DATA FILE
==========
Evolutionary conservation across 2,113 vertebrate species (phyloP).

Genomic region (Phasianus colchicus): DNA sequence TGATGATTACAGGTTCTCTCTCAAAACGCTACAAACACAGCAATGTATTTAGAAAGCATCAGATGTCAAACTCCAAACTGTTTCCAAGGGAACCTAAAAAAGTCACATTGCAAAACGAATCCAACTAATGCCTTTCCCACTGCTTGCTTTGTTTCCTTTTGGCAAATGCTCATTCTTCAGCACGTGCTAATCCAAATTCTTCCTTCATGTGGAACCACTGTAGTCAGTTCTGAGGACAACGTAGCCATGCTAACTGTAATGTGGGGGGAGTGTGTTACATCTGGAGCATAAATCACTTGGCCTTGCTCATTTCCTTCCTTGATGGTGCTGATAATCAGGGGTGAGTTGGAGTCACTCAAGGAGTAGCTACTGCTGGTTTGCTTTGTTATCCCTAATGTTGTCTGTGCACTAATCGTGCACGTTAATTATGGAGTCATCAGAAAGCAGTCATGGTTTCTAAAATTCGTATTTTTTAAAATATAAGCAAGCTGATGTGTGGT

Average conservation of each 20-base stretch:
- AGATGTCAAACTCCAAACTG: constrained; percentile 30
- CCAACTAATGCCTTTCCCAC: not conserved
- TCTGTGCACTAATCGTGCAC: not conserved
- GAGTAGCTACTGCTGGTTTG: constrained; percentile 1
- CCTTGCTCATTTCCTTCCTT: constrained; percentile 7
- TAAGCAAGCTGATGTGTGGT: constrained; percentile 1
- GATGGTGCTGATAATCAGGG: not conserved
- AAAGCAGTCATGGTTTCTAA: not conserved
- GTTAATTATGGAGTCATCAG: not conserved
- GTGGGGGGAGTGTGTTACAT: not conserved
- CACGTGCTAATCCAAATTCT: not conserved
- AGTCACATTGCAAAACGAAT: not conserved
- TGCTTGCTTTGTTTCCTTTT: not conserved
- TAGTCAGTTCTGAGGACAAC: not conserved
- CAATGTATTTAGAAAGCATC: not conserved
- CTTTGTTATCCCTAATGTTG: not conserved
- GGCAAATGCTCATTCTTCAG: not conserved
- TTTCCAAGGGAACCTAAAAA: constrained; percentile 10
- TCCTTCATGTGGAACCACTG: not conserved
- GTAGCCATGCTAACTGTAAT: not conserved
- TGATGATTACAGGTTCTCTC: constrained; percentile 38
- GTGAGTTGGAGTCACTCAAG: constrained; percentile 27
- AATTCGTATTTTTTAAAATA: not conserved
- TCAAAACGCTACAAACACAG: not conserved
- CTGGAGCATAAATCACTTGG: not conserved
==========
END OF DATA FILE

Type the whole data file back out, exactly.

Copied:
Evolutionary conservation across 2,113 vertebrate species (phyloP).

Genomic region (Phasianus colchicus): DNA sequence TGATGATTACAGGTTCTCTCTCAAAACGCTACAAACACAGCAATGTATTTAGAAAGCATCAGATGTCAAACTCCAAACTGTTTCCAAGGGAACCTAAAAAAGTCACATTGCAAAACGAATCCAACTAATGCCTTTCCCACTGCTTGCTTTGTTTCCTTTTGGCAAATGCTCATTCTTCAGCACGTGCTAATCCAAATTCTTCCTTCATGTGGAACCACTGTAGTCAGTTCTGAGGACAACGTAGCCATGCTAACTGTAATGTGGGGGGAGTGTGTTACATCTGGAGCATAAATCACTTGGCCTTGCTCATTTCCTTCCTTGATGGTGCTGATAATCAGGGGTGAGTTGGAGTCACTCAAGGAGTAGCTACTGCTGGTTTGCTTTGTTATCCCTAATGTTGTCTGTGCACTAATCGTGCACGTTAATTATGGAGTCATCAGAAAGCAGTCATGGTTTCTAAAATTCGTATTTTTTAAAATATAAGCAAGCTGATGTGTGGT

Average conservation of each 20-base stretch:
- AGATGTCAAACTCCAAACTG: constrained; percentile 30
- CCAACTAATGCCTTTCCCAC: not conserved
- TCTGTGCACTAATCGTGCAC: not conserved
- GAGTAGCTACTGCTGGTTTG: constrained; percentile 1
- CCTTGCTCATTTCCTTCCTT: constrained; percentile 7
- TAAGCAAGCTGATGTGTGGT: constrained; percentile 1
- GATGGTGCTGATAATCAGGG: not conserved
- AAAGCAGTCATGGTTTCTAA: not conserved
- GTTAATTATGGAGTCATCAG: not conserved
- GTGGGGGGAGTGTGTTACAT: not conserved
- CACGTGCTAATCCAAATTCT: not conserved
- AGTCACATTGCAAAACGAAT: not conserved
- TGCTTGCTTTGTTTCCTTTT: not conserved
- TAGTCAGTTCTGAGGACAAC: not conserved
- CAATGTATTTAGAAAGCATC: not conserved
- CTTTGTTATCCCTAATGTTG: not conserved
- GGCAAATGCTCATTCTTCAG: not conserved
- TTTCCAAGGGAACCTAAAAA: constrained; percentile 10
- TCCTTCATGTGGAACCACTG: not conserved
- GTAGCCATGCTAACTGTAAT: not conserved
- TGATGATTACAGGTTCTCTC: constrained; percentile 38
- GTGAGTTGGAGTCACTCAAG: constrained; percentile 27
- AATTCGTATTTTTTAAAATA: not conserved
- TCAAAACGCTACAAACACAG: not conserved
- CTGGAGCATAAATCACTTGG: not conserved